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Amazon Basin Gold Property

Gold Mining in Brazil

Brazil is ranked as the world's fourth largest gold producer, has a stable geo-political climate, a development friendly regime, and access to low cost production.

In the late 1970s, Brazil's military government conducted a sweeping aerial survey of the region which helped to confirm the presence of the Guiana Shield, a massive two billion year old geological formation (discussed by Discovery as the Brazilian Shield in its N.I. 43-101 Technical Report) which is historically known to contain prolific gold resources. The Amazonian Guiana Shield is the other half of Africa's Guiana Shield, which is responsible for the gold and platinum wealth of South Africa and other countries in sub-Saharan Africa. During the Jurassic period, the Guiana Shield was split into two -- South America and Africa -- due to plate tectonic movement.

Today the Amazonian Guiana Shield covers over 100 million acres of jungle and savannah and is the site of an ongoing gold rush. An estimated 50 million ounces of gold have been recovered from the Amazonian Guiana Shield in comparison to the 12 million ounces of gold removed during the first five years of the California Gold Rush. It is currently estimated that there are still over 500,000 explorers and miners, including several publicly-traded gold mining companies, exploring and developing the Amazon Guiana Shield.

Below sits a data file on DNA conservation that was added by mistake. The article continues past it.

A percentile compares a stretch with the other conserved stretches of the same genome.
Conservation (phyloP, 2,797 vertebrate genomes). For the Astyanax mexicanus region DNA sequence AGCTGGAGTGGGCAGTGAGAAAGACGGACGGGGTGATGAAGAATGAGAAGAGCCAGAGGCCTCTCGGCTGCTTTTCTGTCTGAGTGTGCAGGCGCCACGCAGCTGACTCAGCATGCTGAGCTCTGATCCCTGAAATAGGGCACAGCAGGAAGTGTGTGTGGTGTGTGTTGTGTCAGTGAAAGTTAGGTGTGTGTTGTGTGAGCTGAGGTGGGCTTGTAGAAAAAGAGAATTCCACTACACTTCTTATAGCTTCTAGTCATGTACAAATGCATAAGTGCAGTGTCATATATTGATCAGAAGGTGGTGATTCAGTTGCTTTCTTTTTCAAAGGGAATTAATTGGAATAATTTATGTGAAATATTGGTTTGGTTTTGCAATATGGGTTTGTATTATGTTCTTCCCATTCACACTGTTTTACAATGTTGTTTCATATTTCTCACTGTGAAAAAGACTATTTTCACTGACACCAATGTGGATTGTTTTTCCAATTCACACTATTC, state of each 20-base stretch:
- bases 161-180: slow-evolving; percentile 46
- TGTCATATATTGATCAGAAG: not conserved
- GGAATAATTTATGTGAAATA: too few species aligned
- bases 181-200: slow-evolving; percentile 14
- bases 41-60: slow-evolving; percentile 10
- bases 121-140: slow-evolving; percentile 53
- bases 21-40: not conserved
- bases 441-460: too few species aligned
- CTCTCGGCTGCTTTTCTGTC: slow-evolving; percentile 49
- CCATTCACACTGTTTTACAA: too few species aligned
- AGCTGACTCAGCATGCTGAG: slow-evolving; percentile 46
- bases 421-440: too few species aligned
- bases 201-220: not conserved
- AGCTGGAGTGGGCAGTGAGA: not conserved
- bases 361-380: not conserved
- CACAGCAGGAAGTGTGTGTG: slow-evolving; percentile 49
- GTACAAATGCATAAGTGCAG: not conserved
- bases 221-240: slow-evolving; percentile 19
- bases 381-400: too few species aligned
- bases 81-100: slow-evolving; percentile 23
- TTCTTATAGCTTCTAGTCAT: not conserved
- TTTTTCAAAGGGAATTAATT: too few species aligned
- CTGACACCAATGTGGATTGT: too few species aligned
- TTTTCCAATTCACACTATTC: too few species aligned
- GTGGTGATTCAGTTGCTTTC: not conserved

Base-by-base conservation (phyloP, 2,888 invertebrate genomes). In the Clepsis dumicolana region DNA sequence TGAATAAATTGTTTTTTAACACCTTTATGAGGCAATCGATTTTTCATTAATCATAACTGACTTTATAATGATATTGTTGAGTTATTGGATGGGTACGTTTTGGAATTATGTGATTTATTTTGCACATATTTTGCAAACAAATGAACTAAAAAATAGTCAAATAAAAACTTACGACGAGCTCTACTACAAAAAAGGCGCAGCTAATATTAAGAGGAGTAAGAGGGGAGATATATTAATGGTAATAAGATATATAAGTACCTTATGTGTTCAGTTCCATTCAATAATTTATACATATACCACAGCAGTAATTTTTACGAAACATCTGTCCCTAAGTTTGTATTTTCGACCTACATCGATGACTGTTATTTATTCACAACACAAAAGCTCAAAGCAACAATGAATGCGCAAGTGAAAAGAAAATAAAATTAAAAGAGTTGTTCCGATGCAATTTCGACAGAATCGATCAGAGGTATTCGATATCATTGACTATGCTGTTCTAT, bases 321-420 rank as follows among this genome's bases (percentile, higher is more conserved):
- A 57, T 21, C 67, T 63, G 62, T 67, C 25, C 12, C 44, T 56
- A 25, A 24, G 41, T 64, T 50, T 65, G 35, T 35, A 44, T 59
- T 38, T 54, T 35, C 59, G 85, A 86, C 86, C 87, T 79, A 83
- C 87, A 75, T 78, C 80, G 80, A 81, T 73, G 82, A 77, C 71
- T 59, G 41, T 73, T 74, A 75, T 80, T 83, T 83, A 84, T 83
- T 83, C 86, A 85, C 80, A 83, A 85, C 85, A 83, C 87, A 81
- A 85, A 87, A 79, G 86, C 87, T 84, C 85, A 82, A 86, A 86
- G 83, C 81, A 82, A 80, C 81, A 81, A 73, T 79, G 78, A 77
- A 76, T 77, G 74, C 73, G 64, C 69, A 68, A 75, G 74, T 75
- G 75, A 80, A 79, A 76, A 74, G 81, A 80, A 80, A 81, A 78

Jim O'Neill, global economist at Goldman Sachs, suggests the economic potential of Brazil, Russia, India, and China is such that they may become among the four most dominant economies by the year 2050. Brazilian exports are surging it is also energy independent. Brazil also no longer needs to rely on foreign sources to meet the country's energy needs due to a 30-year alternative energy campaign that has implemented the majority use of hydroelectric power to generate electricity and outfitted automobile filling stations with ethanol-based fuels. In addition, a 1995 foreign investment allows offshore companies to hold a 100% ownership in mineral properties, and new regulations regarding environmental and operating processes have successfully attracted new investment and diversified Brazil's mining industry.

According to the latest available figures from the Departamento Nacional de Produção Mineral (DNPM), gold production in 2006 was 40 tonnes, an increase of 4.5% compared to 2005. The production of the mines (companies and cooperatives) corresponded to 87.0% of the national production, an increase of 16.4% over the previous year. AngloGold Ashanti Mineração Ltda. led gold producers with 22.2% (7,7 t) of the national production, followed by Mineração Serra Grande S/A, a subsidiary of multinationals AngloGold Ashanti and Kinross Gold Corp. 16.9% (6,0 t) and Rio Paracatu Mineração S/A, of Group Kinross Gold Corp. 15.4% (5.4 t).

The DNPM also reported Yamana Gold Inc holds the exploitation rights on the mines of Jacobina, Morro do Vento and Canavieiras, located in the State of Bahia. Operating through its subsidiary Jacobina Mineração e Comércio Ltda., it resumed extraction and processing in 2005 at the Jacobina mine, producing 2.5 tonnes in 2006, 6.3% of the Brazilian production.

The production of gold extracted by artisans, estimated on the collection of the Tax on Financial Operations - IOF, of approximately 5.2 tonnes in 2006, featured for the second consecutive year a reduction of 38.0% as compared to 2005. It is estimated that the distribution of artisan-extraction activities in the main gold-producing states was: Pará (45.7%), Mato Grosso (20.3%), Amapá (15.5%), Rondônia (8.0%) and others (10.5%).

With over 2,500 currently known gold occurrences, Brazilian gold exploration, development, and production is expected to continue increasing significantly in the foreseeable future.
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